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Hoffmann, R. A wiki for the life sciences where authorship matters. Nature Genetics (2008)
 
 
 
 
 

Secretin activation of the apical Na+-dependent bile acid transporter is associated with cholehepatic shunting in rats.

The role of the cholangiocyte apical Na(+)-dependent bile acid transporter (ASBT) in bile formation is unknown. Bile acid absorption by bile ducts results in cholehepatic shunting, a pathway that amplifies the canalicular osmotic effects of bile acids. We tested in isolated cholangiocytes if secretin enhances ASBT translocation to the apical membrane from latent preexisting intracellular stores. In vivo, in bile duct-ligated rats, we tested if increased ASBT activity (induced by secretin pretreatment) results in cholehepatic shunting of bile acids. We determined the increment in taurocholate-dependent bile flow and biliary lipid secretion and taurocholate (TC) biliary transit time during high ASBT activity. Secretin stimulated colchicine-sensitive ASBT translocation to the cholangiocyte plasma membrane and (3)H-TC uptake in purified cholangiocytes. Consistent with increased ASBT promoting cholehepatic shunting, with secretin pretreatment, we found TC induced greater-than-expected biliary lipid secretion and bile flow and there was a prolongation of the TC biliary transit time. Colchicine ablated secretin pretreatment-dependent bile acid-induced choleresis, increased biliary lipid secretion, and the prolongation of the TC biliary transit. In conclusion, secretin stimulates cholehepatic shunting of conjugated bile acids and is associated with increased cholangiocyte apical membrane ASBT. Bile acid transport by cholangiocyte ASBT can contribute to hepatobiliary secretion in vivo.[1]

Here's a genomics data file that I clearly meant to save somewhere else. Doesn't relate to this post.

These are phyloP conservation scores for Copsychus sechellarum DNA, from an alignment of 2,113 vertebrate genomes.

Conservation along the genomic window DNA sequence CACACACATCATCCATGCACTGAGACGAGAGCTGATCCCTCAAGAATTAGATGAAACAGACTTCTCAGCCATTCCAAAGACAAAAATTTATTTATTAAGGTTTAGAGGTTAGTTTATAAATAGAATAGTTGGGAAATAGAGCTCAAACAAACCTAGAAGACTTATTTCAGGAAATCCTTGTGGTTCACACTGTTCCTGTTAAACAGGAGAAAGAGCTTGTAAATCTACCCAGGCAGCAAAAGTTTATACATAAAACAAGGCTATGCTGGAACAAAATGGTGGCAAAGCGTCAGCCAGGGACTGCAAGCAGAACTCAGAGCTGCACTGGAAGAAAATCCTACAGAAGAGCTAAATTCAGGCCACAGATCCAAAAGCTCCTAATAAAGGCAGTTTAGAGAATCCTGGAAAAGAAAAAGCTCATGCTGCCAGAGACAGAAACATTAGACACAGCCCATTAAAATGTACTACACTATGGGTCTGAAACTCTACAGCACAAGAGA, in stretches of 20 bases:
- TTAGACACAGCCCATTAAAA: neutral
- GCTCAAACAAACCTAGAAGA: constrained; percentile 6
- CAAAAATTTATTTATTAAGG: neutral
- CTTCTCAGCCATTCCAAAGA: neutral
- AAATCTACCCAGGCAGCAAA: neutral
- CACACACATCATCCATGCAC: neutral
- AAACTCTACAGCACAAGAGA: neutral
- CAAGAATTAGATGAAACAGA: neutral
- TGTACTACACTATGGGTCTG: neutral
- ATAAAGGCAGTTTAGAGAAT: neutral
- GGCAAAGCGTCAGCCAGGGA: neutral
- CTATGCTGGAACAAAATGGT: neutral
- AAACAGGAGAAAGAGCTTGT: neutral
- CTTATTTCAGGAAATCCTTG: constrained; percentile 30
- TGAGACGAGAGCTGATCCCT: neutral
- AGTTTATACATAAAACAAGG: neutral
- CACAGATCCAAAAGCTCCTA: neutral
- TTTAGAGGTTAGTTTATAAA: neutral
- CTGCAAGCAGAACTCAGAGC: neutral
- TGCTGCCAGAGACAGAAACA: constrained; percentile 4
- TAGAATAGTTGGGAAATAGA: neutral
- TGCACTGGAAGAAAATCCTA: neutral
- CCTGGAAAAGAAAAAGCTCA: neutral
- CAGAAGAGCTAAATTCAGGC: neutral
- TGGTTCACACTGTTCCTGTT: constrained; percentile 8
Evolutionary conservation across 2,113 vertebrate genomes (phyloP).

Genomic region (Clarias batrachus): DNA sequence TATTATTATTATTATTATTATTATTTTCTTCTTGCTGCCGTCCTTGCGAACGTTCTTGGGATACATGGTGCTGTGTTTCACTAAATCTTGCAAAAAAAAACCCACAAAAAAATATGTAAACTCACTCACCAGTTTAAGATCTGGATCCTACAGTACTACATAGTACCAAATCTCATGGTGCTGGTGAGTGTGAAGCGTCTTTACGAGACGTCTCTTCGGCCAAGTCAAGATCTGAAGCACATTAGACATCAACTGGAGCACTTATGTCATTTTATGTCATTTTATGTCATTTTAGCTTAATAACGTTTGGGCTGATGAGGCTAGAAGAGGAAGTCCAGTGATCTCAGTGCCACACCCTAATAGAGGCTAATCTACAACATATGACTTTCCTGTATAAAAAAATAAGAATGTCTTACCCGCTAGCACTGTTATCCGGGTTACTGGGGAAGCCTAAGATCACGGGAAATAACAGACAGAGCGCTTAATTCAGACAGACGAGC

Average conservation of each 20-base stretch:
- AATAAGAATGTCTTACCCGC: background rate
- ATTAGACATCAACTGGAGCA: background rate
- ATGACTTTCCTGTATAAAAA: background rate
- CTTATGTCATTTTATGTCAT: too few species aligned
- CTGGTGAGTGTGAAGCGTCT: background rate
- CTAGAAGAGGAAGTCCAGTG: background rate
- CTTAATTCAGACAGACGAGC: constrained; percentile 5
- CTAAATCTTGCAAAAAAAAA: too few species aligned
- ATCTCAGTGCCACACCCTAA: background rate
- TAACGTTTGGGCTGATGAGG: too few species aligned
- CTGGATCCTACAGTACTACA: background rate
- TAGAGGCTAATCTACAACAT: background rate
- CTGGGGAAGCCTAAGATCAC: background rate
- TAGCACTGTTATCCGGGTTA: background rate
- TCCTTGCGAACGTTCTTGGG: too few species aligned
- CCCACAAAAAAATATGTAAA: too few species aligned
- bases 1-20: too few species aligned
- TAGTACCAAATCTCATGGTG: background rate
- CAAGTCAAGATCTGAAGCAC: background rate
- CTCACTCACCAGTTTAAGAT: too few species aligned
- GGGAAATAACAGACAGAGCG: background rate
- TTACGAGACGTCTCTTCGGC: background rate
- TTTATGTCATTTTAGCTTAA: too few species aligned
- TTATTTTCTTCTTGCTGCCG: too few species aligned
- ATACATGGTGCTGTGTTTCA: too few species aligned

References

  1. Secretin activation of the apical Na+-dependent bile acid transporter is associated with cholehepatic shunting in rats. Alpini, G., Glaser, S., Baiocchi, L., Francis, H., Xia, X., Lesage, G. Hepatology (2005) [Pubmed]
 
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